Taking a toddler or preschooler on a ski trip can be daunting for many traveling families. Ski trips are hard enough with older kids with the gear, logistics, and weather involved. Throw in the additional challenge of a little one, and it’s no surprise that many families decide to wait a few years.
What’s a skiing loving family like mine to do? No way were we going wait a few years! So we threw caution to the wind and took our toddlers anyway. We have skied regularly with both of our kids through the toddler and preschooler stages. My younger child is three and a half years old this ski season, and we are definitely in the thick of it as he learns how to ski. Yes, it’s hard at times. But it’s worth it.
For other families considering taking on the challenge, here are my very best tips for skiing with toddlers and preschoolers.
1. Prepare Your Toddler Before Your Ski Trip
Before you head up to the mountains, do a little pre-trip prep. This is particularly important if your toddler or preschooler isn’t used to seeing snow. Watch videos of kids skiing on YouTube. Talk about snow and what you will be able to do, see, and feel on your vacation. Try on the heavy snow clothing – ski bibs, helmets, googles, and mittens – so your toddler gets used to the newness of it all.
2. Make Time for Snow Play
When you get to your ski resort, make time to allow your child to get acclimated to the snow and cold air. Let your toddler or preschooler have time to make snow angels and play in the stuff in their heavy ski gear. All this snow prep will make doing other things in the snow – like skiing – less unfamiliar and frightening.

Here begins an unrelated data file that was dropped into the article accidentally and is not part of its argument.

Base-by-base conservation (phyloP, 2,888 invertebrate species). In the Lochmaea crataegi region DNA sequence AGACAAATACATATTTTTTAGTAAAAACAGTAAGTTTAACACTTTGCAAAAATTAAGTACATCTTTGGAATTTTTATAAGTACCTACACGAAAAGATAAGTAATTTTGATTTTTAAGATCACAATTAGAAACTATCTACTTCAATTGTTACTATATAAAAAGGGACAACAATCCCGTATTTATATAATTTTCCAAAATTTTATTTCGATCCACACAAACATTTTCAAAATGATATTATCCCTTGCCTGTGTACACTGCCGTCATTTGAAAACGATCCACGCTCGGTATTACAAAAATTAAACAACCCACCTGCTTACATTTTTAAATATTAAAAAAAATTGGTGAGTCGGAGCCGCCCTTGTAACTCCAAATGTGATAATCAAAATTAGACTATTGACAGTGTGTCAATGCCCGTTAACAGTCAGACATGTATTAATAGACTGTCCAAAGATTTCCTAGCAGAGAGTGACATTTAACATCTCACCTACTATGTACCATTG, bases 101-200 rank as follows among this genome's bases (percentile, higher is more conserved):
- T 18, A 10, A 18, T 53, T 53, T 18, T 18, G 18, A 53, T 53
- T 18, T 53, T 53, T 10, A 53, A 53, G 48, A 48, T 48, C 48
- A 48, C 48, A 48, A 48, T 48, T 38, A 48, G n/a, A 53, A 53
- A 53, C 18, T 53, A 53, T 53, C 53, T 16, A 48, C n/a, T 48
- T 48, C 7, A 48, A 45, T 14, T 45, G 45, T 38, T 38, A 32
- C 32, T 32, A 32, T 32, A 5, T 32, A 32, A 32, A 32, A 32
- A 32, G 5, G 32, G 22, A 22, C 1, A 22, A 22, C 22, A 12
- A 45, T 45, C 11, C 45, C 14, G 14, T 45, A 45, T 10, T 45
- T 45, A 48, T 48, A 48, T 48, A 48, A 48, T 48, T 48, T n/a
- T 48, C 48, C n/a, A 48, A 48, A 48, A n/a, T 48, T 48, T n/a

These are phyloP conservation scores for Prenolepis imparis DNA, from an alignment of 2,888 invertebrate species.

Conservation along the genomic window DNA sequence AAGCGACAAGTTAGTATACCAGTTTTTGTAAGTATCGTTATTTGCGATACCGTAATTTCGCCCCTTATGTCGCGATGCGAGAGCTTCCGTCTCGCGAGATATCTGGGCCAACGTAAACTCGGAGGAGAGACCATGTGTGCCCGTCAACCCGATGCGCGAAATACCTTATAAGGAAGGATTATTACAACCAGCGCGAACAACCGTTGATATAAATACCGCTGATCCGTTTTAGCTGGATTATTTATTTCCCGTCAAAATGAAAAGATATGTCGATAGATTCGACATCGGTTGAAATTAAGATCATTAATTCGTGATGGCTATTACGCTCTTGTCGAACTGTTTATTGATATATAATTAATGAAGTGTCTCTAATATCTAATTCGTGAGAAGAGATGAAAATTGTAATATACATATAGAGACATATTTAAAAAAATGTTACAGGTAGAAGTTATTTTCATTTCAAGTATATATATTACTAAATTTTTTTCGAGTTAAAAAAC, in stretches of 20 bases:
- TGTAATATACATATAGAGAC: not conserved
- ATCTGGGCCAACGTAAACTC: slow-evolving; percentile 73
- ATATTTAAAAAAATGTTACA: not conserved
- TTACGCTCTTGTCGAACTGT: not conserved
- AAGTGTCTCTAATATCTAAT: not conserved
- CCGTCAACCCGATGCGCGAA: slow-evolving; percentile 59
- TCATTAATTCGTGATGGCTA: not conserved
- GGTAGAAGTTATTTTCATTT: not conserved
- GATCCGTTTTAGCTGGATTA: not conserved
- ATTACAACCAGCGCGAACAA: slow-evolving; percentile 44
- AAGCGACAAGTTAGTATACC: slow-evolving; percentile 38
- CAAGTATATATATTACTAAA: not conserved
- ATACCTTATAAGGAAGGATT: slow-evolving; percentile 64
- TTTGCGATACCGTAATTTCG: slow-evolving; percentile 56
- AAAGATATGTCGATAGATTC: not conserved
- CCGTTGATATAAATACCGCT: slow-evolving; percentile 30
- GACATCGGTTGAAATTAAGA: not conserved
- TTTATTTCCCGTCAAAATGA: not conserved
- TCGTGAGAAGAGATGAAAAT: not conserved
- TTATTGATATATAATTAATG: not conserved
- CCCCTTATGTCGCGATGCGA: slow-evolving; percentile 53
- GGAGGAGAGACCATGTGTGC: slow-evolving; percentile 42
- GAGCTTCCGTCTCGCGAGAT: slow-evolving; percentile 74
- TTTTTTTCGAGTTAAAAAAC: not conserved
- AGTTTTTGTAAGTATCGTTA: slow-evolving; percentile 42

3. Check Ski School Ages
Check the ages that ski resorts you are considering accept children into ski school if you’d like to consider having your toddler or preschooler learn to ski. (Note: I highly, highly recommend having someone else teach your child to ski. They will learn more quickly with a professional and you will save yourself a lot of frustration and parent grief.)
Some larger resorts will accept children as young as 3 as long as they are potty-trained. Others won’t accept kids until age 4 or later. (If you are headed to the Lake Tahoe area in California and Nevada with kids, my complete guide to Tahoe resorts with kids lists the ages that each resort in Tahoe accepts children into ski school.)
If there are no ski resorts in your area that will accept younger toddlers, inquire about a short private lesson. Some ski resorts will take younger children with their parents in a private session. We did a one hour lesson with my now 7 year old when she was just 23 months old, and she loved it!
4. Consider a Ski Resort with Childcare
In the event your toddler bails on skiing on the very first morning of your ski vacation, having a backup plan for childcare is important. A few full-service ski resorts have on-site daycares for non-skiing kids. These are lifesavers for parents who want to ski together and not spend their entire ski vacation on kid duty.